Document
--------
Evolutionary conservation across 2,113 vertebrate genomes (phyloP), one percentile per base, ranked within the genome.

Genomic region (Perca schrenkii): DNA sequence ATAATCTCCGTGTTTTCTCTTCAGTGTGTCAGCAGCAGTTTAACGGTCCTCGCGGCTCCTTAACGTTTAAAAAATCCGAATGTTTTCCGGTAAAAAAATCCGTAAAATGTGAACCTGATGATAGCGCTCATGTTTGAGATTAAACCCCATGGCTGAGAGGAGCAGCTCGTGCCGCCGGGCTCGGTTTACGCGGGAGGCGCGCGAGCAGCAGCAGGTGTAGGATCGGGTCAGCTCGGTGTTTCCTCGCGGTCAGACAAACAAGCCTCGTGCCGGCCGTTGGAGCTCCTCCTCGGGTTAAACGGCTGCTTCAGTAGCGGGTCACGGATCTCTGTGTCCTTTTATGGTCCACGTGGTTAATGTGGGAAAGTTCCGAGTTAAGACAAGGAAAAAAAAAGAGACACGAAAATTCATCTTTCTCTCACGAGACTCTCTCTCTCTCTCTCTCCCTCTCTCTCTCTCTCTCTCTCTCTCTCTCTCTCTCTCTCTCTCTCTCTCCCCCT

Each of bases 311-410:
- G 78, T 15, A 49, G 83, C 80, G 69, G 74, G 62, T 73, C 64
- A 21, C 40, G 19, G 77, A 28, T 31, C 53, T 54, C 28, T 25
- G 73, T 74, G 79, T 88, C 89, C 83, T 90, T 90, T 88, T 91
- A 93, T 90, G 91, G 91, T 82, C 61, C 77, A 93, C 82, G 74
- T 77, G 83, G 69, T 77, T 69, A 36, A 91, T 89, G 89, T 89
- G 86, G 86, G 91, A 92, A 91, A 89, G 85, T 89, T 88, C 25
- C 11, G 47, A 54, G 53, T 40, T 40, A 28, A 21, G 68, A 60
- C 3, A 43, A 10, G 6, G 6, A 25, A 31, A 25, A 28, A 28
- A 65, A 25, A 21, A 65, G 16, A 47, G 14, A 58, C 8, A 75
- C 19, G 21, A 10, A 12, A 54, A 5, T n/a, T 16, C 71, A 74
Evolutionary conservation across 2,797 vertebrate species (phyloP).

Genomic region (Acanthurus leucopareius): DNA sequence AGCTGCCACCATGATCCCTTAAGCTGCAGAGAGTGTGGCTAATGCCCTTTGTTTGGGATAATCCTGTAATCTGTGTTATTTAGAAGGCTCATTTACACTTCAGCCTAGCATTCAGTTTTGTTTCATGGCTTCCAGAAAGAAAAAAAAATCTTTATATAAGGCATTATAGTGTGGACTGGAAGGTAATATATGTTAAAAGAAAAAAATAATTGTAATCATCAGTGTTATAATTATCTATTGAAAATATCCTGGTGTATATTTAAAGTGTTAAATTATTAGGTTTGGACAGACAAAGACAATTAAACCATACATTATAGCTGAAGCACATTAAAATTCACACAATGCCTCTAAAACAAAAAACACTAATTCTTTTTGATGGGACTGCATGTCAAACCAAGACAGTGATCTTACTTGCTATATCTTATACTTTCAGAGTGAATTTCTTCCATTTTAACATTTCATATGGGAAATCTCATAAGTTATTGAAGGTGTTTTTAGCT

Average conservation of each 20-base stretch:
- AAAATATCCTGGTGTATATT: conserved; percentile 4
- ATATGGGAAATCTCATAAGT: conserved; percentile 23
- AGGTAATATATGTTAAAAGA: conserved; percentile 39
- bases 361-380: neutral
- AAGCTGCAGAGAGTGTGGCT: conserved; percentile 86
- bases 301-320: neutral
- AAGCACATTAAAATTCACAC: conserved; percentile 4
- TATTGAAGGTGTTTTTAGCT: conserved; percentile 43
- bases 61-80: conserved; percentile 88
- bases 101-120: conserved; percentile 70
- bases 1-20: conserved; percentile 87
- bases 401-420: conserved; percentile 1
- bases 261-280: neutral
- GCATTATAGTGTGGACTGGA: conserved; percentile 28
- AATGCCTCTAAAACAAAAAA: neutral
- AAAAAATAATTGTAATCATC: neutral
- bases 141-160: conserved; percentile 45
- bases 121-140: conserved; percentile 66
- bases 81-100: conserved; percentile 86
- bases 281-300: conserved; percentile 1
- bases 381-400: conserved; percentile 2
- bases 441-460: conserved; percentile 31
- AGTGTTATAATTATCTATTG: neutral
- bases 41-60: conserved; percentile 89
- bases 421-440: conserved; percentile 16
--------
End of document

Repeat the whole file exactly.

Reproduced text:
Evolutionary conservation across 2,113 vertebrate genomes (phyloP), one percentile per base, ranked within the genome.

Genomic region (Perca schrenkii): DNA sequence ATAATCTCCGTGTTTTCTCTTCAGTGTGTCAGCAGCAGTTTAACGGTCCTCGCGGCTCCTTAACGTTTAAAAAATCCGAATGTTTTCCGGTAAAAAAATCCGTAAAATGTGAACCTGATGATAGCGCTCATGTTTGAGATTAAACCCCATGGCTGAGAGGAGCAGCTCGTGCCGCCGGGCTCGGTTTACGCGGGAGGCGCGCGAGCAGCAGCAGGTGTAGGATCGGGTCAGCTCGGTGTTTCCTCGCGGTCAGACAAACAAGCCTCGTGCCGGCCGTTGGAGCTCCTCCTCGGGTTAAACGGCTGCTTCAGTAGCGGGTCACGGATCTCTGTGTCCTTTTATGGTCCACGTGGTTAATGTGGGAAAGTTCCGAGTTAAGACAAGGAAAAAAAAAGAGACACGAAAATTCATCTTTCTCTCACGAGACTCTCTCTCTCTCTCTCTCCCTCTCTCTCTCTCTCTCTCTCTCTCTCTCTCTCTCTCTCTCTCTCTCTCCCCCT

Each of bases 311-410:
- G 78, T 15, A 49, G 83, C 80, G 69, G 74, G 62, T 73, C 64
- A 21, C 40, G 19, G 77, A 28, T 31, C 53, T 54, C 28, T 25
- G 73, T 74, G 79, T 88, C 89, C 83, T 90, T 90, T 88, T 91
- A 93, T 90, G 91, G 91, T 82, C 61, C 77, A 93, C 82, G 74
- T 77, G 83, G 69, T 77, T 69, A 36, A 91, T 89, G 89, T 89
- G 86, G 86, G 91, A 92, A 91, A 89, G 85, T 89, T 88, C 25
- C 11, G 47, A 54, G 53, T 40, T 40, A 28, A 21, G 68, A 60
- C 3, A 43, A 10, G 6, G 6, A 25, A 31, A 25, A 28, A 28
- A 65, A 25, A 21, A 65, G 16, A 47, G 14, A 58, C 8, A 75
- C 19, G 21, A 10, A 12, A 54, A 5, T n/a, T 16, C 71, A 74
Evolutionary conservation across 2,797 vertebrate species (phyloP).

Genomic region (Acanthurus leucopareius): DNA sequence AGCTGCCACCATGATCCCTTAAGCTGCAGAGAGTGTGGCTAATGCCCTTTGTTTGGGATAATCCTGTAATCTGTGTTATTTAGAAGGCTCATTTACACTTCAGCCTAGCATTCAGTTTTGTTTCATGGCTTCCAGAAAGAAAAAAAAATCTTTATATAAGGCATTATAGTGTGGACTGGAAGGTAATATATGTTAAAAGAAAAAAATAATTGTAATCATCAGTGTTATAATTATCTATTGAAAATATCCTGGTGTATATTTAAAGTGTTAAATTATTAGGTTTGGACAGACAAAGACAATTAAACCATACATTATAGCTGAAGCACATTAAAATTCACACAATGCCTCTAAAACAAAAAACACTAATTCTTTTTGATGGGACTGCATGTCAAACCAAGACAGTGATCTTACTTGCTATATCTTATACTTTCAGAGTGAATTTCTTCCATTTTAACATTTCATATGGGAAATCTCATAAGTTATTGAAGGTGTTTTTAGCT

Average conservation of each 20-base stretch:
- AAAATATCCTGGTGTATATT: conserved; percentile 4
- ATATGGGAAATCTCATAAGT: conserved; percentile 23
- AGGTAATATATGTTAAAAGA: conserved; percentile 39
- bases 361-380: neutral
- AAGCTGCAGAGAGTGTGGCT: conserved; percentile 86
- bases 301-320: neutral
- AAGCACATTAAAATTCACAC: conserved; percentile 4
- TATTGAAGGTGTTTTTAGCT: conserved; percentile 43
- bases 61-80: conserved; percentile 88
- bases 101-120: conserved; percentile 70
- bases 1-20: conserved; percentile 87
- bases 401-420: conserved; percentile 1
- bases 261-280: neutral
- GCATTATAGTGTGGACTGGA: conserved; percentile 28
- AATGCCTCTAAAACAAAAAA: neutral
- AAAAAATAATTGTAATCATC: neutral
- bases 141-160: conserved; percentile 45
- bases 121-140: conserved; percentile 66
- bases 81-100: conserved; percentile 86
- bases 281-300: conserved; percentile 1
- bases 381-400: conserved; percentile 2
- bases 441-460: conserved; percentile 31
- AGTGTTATAATTATCTATTG: neutral
- bases 41-60: conserved; percentile 89
- bases 421-440: conserved; percentile 16